Special Education/Grading Students with IEPs in the General Education Curriculum
QUESTION: I have a couple of questions regarding accurate and fair grading for students with IEPs. I understand the following legal considerations when it comes to grading students with IEPs:
• All students with an IEP must receive report cards regardless of eligibility category or placement.
• District grading policy applies to all students with IEPs unless otherwise documented on the IEP.
• Grades are based on mastery of state standards at grade level unless otherwise documented on the IEP. An IEP team may adopt a different grading system and/or modified curriculum for a student with an IEP who participates in the general education curriculum so long as this is a decision made by the IEP team and this decision is documented on the IEP. It is recommended that this be limited to students with severe disabilities as most students with IEPs benefit from equal access to the general education curriculum.
• Teachers cannot unilaterally decide to use an individualized grading system for a student with an IEP; this must be a decision made by the IEP team.
• Teachers must consistently provide students accommodations identified on the IEP.
• The student must not be penalized with a lower grade for using accommodations.
• The student must not be penalized for absences that are directly related to the disability.
While IDEA does not have specific provisions on grading students with disabilities, the Office of Civil Rights enforces nondiscriminatory practice under Section 504 and Title II of ADA. Please let me know if I am wrong, but this is what I understand from my research.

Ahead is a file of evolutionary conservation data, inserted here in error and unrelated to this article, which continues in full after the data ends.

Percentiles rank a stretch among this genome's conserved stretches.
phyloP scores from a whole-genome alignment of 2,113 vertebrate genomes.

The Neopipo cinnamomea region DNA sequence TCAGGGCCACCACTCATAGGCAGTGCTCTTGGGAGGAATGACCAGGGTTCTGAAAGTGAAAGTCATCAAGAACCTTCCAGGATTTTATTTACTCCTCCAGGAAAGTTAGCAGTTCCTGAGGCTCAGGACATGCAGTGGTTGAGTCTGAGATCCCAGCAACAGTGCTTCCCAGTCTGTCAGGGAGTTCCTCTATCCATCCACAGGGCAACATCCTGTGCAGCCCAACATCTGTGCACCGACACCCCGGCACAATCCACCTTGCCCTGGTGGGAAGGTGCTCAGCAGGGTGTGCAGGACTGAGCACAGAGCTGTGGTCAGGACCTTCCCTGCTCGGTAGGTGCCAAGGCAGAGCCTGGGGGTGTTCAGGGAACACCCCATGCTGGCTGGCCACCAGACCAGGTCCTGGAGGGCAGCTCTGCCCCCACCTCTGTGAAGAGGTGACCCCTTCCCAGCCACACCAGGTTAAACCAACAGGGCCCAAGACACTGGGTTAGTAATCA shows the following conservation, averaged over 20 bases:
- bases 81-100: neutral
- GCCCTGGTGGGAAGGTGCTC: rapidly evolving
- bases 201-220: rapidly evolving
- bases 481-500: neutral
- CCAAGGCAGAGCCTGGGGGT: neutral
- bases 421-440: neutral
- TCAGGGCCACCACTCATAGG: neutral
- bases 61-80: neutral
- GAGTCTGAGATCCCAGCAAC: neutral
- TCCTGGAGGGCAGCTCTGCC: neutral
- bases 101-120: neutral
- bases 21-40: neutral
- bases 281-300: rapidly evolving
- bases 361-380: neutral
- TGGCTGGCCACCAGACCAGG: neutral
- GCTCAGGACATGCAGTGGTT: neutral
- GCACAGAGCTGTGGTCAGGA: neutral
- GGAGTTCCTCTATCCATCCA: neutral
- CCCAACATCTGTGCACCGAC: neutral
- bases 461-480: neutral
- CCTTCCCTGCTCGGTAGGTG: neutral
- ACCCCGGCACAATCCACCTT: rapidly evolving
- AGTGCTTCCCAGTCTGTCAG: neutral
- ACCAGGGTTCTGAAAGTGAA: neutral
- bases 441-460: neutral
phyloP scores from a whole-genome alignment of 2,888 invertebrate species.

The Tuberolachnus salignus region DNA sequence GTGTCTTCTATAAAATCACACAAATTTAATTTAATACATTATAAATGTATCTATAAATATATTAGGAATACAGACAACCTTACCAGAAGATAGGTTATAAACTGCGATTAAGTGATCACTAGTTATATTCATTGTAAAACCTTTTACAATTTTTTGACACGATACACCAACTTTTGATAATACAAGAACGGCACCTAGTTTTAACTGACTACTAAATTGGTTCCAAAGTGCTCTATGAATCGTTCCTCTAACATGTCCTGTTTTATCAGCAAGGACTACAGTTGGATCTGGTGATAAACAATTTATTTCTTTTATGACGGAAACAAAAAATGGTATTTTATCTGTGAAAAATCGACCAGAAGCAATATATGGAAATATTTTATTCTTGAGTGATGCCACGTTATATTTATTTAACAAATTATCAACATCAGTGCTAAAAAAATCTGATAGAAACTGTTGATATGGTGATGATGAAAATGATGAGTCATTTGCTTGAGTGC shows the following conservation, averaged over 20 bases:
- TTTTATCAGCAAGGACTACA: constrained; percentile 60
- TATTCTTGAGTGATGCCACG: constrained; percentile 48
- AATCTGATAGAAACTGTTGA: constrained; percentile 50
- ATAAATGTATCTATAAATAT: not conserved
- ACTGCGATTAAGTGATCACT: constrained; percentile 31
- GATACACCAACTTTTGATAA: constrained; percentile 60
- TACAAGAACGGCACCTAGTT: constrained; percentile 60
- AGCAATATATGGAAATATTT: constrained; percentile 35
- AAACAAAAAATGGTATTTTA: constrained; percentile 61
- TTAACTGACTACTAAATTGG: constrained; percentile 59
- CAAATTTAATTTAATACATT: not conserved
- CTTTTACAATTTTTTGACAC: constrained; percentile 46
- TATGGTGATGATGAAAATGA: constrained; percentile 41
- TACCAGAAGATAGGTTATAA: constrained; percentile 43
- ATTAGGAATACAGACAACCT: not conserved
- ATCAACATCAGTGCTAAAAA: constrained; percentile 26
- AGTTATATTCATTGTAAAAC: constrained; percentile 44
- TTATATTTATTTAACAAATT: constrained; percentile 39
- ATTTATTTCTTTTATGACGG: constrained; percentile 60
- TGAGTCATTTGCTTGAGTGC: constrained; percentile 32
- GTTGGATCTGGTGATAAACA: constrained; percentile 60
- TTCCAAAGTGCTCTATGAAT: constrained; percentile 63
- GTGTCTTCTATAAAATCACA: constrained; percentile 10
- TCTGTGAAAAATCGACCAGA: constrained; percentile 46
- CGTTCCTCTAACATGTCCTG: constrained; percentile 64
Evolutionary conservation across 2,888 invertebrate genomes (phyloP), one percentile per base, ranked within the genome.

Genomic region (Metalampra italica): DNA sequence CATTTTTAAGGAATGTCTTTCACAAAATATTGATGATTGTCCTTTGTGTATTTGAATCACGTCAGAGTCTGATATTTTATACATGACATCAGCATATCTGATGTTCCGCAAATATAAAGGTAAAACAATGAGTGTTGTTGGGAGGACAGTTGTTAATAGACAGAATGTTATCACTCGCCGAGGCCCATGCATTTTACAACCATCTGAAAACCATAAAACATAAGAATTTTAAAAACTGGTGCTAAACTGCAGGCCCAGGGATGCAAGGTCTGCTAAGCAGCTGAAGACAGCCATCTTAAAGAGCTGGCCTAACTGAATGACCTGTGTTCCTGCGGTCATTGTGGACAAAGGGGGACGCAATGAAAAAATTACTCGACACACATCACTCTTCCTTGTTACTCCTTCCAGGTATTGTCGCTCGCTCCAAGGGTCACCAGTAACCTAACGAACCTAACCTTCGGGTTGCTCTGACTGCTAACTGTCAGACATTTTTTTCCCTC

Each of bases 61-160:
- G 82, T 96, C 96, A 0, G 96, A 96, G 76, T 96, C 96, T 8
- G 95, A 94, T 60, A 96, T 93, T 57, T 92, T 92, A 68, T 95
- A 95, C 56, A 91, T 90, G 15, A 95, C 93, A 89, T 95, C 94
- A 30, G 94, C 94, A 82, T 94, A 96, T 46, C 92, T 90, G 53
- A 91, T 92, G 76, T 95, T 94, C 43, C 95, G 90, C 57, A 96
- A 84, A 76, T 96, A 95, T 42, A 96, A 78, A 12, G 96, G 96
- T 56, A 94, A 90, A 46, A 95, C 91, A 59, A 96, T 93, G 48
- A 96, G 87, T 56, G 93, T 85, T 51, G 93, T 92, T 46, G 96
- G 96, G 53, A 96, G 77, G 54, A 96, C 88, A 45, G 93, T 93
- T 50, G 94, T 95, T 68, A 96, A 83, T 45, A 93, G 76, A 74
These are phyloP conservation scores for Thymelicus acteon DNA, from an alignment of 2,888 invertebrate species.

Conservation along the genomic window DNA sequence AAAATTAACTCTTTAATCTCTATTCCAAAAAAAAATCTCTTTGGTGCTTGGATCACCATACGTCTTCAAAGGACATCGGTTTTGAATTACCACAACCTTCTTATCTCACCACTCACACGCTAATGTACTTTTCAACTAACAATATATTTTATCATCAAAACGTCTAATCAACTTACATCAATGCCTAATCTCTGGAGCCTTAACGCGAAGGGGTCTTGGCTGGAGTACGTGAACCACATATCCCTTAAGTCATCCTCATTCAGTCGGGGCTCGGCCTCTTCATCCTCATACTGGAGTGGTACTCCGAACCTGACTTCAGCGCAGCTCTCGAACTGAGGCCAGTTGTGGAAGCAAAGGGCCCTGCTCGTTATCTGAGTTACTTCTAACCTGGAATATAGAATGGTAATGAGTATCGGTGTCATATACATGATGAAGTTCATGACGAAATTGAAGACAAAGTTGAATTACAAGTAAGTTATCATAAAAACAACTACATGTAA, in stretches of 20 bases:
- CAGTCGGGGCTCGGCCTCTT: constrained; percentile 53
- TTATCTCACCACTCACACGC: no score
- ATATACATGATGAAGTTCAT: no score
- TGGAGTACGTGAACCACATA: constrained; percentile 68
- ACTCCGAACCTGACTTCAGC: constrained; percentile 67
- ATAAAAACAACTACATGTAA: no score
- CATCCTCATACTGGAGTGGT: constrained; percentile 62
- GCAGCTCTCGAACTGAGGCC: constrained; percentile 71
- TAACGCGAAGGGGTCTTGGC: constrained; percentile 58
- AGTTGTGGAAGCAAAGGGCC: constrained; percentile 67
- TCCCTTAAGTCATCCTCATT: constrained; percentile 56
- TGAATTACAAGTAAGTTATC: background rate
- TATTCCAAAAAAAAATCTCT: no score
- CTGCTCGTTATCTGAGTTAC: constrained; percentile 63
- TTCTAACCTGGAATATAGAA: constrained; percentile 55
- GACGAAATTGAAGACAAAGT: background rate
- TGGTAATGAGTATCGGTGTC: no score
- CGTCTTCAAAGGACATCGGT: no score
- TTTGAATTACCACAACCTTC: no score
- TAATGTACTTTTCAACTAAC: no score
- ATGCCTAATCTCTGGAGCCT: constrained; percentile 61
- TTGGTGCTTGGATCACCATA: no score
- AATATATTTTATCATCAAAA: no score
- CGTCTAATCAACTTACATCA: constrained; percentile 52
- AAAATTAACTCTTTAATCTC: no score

My questions are in regard to discrimination and best practice for grading students with IEPs in the general education curriculum. I’d like to present a scenario and two grading options.
A student with an IEP in the 5th grade classroom has math skills that are below grade level. He does not use a modified curriculum or modified grading scale. He is to be graded on grade level standards just like his peers.
The general education teacher has the responsibility of teaching the grade level standard of multiplying two-digit by two-digit numbers. Through informal assessments the teacher realizes that the student requires instruction and practice in sub-skills necessary to reach the grade level objective. The teacher plans instruction for a small group of students who are having significant problems with the grade level objective and she instructs them at their instructional level in order to address those necessary sub-skills. (In my opinion, this is just common sense teaching since you can’t expect a student to master two-digit by two-digit multiplication if he can’t do two-digit by one-digit multiplication.)
Although the student has made significant progress towards the grade level standard, he is still not proficient and is unable to master a mandatory grade level test on this objective.
Which of these two grading options would provide parents with the most informative and accurate report card while still ensuring that discrimination is not taking place? Which option is best practice?
Number grades: 3 = meets the standard, 1 = falls far below the standard